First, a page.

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Back to EurekAlert! A Service of the American Association for the Advancement of Science

 

Modernizing the military



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New technologies are playing an increasingly significant role in nearly every aspect of society, and the military is no exception. From software to identification systems, diagnostics to emergency management, Pacific Northwest National Laboratory has developed technologies that could support the military as it moves into the 21st century.

Dog tags go digital

Researchers at Pacific Northwest have developed a "digital dog tag" based on the Laboratory's radio frequency technology that could quickly provide critical information to those who are responsible for assessing injuries, administering treatment and transporting wounded military personnel in the field.

The Tactical Medical Coordination System, or TacMedCS, consists of two componentsâ€"the tag and the reader. The tag is a silicon chip and antenna encapsulated in rubber that would store an electronic record of a person's medical history, condition and treatment. The second component includes a device that beams radio frequency waves to "read" and update information stored on the tags. It also contains a global positioning system to track a patient's location, a wireless modem and a computer.

After developing a proof-of-concept system and conducting initial field testing in collaboration with the Naval Aerospace Medical Research Laboratory, researchers now face the challenge of making the reader portion of the system smaller and lighter so it could easily be carried by Navy corpsman providing medical treatment.

Are the tanks ready?

The Laboratory's prototype system to diagnose and predict failures in the turbine engines of the Army's M1 Abrams main battle tank helped pique the Army's interest in prognostic technology. REDI-PRO, or Real time Engine Diagnostics-Prognostics, was designed to continuously monitor data from sensors on the Abrams' engine and uses artificial neural networks, rule-based algorithms and predictive trending to recognize normal and degraded operating conditions. The same approach to prognostics is applicable in other military vehicles.

Decision details on the desktop

The Laboratory's EMAdvantage is a suite of information system tools created to prepare for emergencies at chemical weapons storage depots. The Federal Emergency Management Information System (FEMIS) gives the Utah Comprehensive Emergency Management Center the capability to quickly and easily communicate key information between the Deseret Chemical Depot, Tooele County and the Utah State Comprehensive Emergency Management Agency.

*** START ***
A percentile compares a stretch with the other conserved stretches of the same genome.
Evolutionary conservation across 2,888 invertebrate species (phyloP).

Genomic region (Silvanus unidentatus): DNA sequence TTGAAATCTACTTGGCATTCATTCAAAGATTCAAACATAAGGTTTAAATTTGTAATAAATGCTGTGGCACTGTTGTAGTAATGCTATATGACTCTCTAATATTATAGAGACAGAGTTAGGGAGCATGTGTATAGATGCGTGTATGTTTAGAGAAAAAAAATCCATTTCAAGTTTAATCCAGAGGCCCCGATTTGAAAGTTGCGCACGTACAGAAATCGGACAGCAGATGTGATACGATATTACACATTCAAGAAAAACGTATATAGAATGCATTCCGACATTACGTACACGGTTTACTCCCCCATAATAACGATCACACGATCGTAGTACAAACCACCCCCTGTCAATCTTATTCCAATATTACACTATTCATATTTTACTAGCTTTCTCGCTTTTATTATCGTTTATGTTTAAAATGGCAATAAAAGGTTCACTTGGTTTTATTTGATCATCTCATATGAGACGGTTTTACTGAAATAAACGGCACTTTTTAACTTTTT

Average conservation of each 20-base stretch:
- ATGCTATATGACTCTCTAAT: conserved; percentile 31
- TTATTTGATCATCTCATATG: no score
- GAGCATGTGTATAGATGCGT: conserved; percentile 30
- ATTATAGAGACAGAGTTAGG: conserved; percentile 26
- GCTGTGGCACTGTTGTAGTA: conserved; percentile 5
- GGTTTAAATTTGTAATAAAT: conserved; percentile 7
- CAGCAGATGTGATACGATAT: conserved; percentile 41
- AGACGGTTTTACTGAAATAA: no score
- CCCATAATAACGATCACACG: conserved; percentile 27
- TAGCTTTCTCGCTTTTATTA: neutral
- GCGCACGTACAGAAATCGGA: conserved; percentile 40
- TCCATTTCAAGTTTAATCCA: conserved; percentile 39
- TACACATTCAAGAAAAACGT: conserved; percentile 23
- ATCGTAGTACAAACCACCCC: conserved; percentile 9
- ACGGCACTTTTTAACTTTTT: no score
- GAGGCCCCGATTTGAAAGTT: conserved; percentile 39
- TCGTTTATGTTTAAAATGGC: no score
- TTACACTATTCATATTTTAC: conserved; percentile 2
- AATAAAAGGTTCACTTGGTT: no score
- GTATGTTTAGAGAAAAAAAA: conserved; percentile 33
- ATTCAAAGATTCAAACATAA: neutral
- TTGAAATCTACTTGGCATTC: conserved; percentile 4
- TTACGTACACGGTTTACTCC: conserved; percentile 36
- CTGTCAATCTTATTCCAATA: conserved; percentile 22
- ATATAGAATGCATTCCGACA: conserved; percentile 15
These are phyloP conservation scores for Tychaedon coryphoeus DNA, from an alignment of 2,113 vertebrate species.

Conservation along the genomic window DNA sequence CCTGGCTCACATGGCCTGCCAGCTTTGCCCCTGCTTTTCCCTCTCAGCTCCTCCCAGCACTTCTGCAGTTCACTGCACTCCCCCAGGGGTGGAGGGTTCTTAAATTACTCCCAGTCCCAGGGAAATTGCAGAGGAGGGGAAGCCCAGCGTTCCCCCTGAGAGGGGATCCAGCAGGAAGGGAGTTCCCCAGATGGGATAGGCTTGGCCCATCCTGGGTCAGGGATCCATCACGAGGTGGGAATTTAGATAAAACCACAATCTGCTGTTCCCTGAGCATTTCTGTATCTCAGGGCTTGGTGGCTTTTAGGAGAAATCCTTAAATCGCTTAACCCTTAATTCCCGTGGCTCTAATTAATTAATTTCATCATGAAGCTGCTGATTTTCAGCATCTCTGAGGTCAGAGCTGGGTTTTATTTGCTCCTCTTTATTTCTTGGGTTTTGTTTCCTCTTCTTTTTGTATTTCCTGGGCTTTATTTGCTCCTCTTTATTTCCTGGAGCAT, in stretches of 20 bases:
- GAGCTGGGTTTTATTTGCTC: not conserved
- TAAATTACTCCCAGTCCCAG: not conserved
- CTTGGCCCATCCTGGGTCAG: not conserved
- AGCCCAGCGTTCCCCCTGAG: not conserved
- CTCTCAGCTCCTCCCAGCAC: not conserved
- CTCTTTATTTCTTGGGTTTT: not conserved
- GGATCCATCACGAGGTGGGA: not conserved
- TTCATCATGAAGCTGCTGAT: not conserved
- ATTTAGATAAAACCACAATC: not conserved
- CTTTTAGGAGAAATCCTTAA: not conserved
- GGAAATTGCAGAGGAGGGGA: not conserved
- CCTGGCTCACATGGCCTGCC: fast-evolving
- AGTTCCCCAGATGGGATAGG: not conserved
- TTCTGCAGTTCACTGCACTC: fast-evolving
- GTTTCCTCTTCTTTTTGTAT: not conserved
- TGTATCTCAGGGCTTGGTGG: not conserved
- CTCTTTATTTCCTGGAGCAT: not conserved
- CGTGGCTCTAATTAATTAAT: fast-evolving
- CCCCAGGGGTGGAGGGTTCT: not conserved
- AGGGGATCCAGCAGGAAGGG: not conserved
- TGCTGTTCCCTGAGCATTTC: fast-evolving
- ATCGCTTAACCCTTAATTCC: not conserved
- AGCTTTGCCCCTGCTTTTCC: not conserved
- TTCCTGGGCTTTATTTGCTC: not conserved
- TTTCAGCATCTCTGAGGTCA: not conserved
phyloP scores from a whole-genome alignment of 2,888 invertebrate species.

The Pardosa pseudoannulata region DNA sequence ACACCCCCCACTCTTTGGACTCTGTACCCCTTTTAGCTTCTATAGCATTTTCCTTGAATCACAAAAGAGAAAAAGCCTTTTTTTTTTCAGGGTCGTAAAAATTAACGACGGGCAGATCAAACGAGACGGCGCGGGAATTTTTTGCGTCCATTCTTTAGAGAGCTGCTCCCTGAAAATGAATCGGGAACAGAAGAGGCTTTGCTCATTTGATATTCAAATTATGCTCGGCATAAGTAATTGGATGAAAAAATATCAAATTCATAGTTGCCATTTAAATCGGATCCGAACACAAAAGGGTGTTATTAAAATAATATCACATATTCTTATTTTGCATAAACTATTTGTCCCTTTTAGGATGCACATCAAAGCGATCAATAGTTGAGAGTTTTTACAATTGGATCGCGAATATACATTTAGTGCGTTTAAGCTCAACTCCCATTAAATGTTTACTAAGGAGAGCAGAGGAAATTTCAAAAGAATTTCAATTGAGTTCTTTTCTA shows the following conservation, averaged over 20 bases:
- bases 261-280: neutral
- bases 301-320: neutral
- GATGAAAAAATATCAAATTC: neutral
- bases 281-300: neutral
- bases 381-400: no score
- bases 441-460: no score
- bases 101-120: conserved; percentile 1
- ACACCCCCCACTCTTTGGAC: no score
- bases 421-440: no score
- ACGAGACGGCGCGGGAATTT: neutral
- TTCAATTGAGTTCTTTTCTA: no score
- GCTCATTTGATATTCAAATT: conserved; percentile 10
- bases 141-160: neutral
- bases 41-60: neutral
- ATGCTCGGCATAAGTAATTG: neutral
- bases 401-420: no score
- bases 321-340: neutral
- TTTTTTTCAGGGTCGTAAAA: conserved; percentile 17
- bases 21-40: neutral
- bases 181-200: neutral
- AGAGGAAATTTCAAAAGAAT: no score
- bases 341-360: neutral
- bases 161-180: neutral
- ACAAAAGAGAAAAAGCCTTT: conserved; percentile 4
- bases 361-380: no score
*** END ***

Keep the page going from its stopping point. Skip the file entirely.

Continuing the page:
Originally developed for the Army, FEMIS served as the basis for hazard emergency management software that is being customized and enhanced for various applications. A version of EMAdvantage installed at the Minatitlan Refinery in Mexico was customized to address situations specific to the oil industry and translated into Spanish. Earth Alertâ€"another extended versionâ€"can speed the process of declaring national disasters by allowing users to collect and communicate damage assessment data directly from the field using wireless handheld devices. EMAdvantage is available to government and commercial users.

Sending in the GOAT

Engineers at Pacific Northwest have developed the concept for a battery-powered robot that might one day take the place of soldiers doing reconnaissance surveillance in the field. Under a $500,000 contract from DARPA, Laboratory engineers and two development partners created the conceptual design for the Goes Over All Terrain Robotic Vehicle.

Known as GOAT, the machine would maneuver at speeds of up to 15 miles per hour and would be equipped with global positioning equipment, sensors and cameras. Independent wheels, arms that could move individually and remote radio frequency controls would allow GOAT to traverse difficult terrain and cross water.

Based on GOAT's scalable design, the team is designing and fabricating a smaller version targeted for use in urban areas and inside buildings where it could be deployed in terrorist and hostage situations. The modular design also allows GOAT to be quickly adapted with different wheels and tires for use in caves and other hazardous exploratory work.

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See www.pnl.gov/news/back/army.htm.

 

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